General Ledger (GL) codes are used by your accounting department to classify expenses into line items that will be shown on your IT P&L. For example, if you look at your P&L and see a line item called Wide Area Network, chances are your company has an IT GL code labeled Wide Area Network. As bills come in from your WAN carrier, they are “coded” to this GL account. It is important that you have IT GL codes at an appropriate level of detail that will allow you to easily classify your P&L costs into your desired IT OPEX categories. For example, if one of your desired categories for tracking IT OPEX expense is “Customer Support Operations”, it would be ideal to have a GL code labeled that and have all expenses related to that activity coded to that GL account. Avoid GL codes like “miscellaneous”, these create black holes into which IT expenses disperser, never to be understood again. Certain GL codes may be dictated by the need for your organization to report expenses in certain ways for regulatory or tax purposes. This means you will likely never see your IT P&L arranged totally into the categories your desire. For example, you will likely always have GL codes for “Salaries”, “Benefits”, etc.. So you will always have some leg work to do to completely organize your P&L into your desired OPEX tracking categories but with a set of IT GL accounts that match your goals as close as possible, your job will be much easier.
With these three steps you will be well on way to having a full understanding of your IT OPEX. Having this understanding and being able to classify your IT expenses into categories that can then be used to benchmark your IT operations against industry norms will gain you huge credibility among your management team and will give you a clear set of goals to manage towards.
Monday, August 23, 2010
Friday, August 6, 2010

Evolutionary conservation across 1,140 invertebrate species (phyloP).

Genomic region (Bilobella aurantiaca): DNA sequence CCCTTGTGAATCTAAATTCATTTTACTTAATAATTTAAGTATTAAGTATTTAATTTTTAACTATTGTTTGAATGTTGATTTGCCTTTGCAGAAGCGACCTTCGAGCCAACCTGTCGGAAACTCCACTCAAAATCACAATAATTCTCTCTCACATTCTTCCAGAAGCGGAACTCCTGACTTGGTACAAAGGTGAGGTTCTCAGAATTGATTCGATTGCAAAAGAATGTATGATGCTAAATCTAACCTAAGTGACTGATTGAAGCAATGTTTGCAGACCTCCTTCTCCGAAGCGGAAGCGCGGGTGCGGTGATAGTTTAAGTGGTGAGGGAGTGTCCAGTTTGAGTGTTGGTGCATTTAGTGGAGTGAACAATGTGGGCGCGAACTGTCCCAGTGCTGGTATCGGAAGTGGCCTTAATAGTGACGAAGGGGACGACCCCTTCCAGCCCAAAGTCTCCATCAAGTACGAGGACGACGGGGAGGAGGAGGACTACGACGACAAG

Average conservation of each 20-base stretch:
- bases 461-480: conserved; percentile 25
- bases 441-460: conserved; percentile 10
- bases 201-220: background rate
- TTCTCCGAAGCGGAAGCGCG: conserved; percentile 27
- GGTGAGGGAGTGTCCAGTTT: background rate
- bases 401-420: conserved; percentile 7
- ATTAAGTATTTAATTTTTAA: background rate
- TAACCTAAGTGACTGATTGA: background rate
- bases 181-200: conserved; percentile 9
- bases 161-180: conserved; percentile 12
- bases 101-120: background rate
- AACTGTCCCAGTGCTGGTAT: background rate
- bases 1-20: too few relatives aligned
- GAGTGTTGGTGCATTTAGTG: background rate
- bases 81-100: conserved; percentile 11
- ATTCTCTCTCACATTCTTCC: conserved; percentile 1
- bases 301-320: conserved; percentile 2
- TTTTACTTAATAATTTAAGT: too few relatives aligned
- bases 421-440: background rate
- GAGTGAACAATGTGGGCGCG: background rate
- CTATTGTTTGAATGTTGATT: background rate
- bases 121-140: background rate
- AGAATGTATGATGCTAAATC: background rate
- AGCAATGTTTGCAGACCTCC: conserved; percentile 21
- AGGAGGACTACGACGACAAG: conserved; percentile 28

Several things I have been working on lately seem to have a common theme, defining “what is enough”, enough redundancy, process, response time etc.. I have spent some time studying several of the popular Infrastructure and Operations maturity models as defined by industry leaders such as Gartner, Forrester or IDC. All of these models make the not so implicit assumption that you “should” be driving your IT department “Up” the model. In Gartner's model for example, your IT operation is not considered a “business partner” until you have ascended through all the various layers, each requiring higher levels of process discipline, scalability and business service uptime. On the surface it seems hard to argue against continuous improvement as it relates to your IT operations. I certainly believe you should always search for ways to run your IT operation or to build your IT infrastructure in better ways, however it seems an over generalization to imply that you ALWAYS need more process, more redundancy etc.. I would make the argument that to be a true partner to the business, you as an IT leader should focus on defining exactly what your business is trying to accomplish in the marketplace and target your level of IT infrastructure and operations rigor accordingly. It may be tough for the die hard technology professional to accept that a certain degree of risk is acceptable or that it is OK to not be on the latest hardware or software. What really enables you to drive value for the business is understanding the level at which your business “needs” you to operate and ensuring that you do not operate below or ABOVE that level. Operating below an acceptable level in terms of service levels, infrastructure scalability or redundancy certainly puts your business and its go to market strategy at risk. Operating above where your business needs you to be may be diverting capital and resources away from more value added activities whose value to the business outweighs the risks you may be taking in certain areas of your IT operations. So before you to go your CFO and start showing him or her charts and models outlining where you SHOULD be as an IT organization, make sure you have a clear understanding of where your business NEEDS you to be.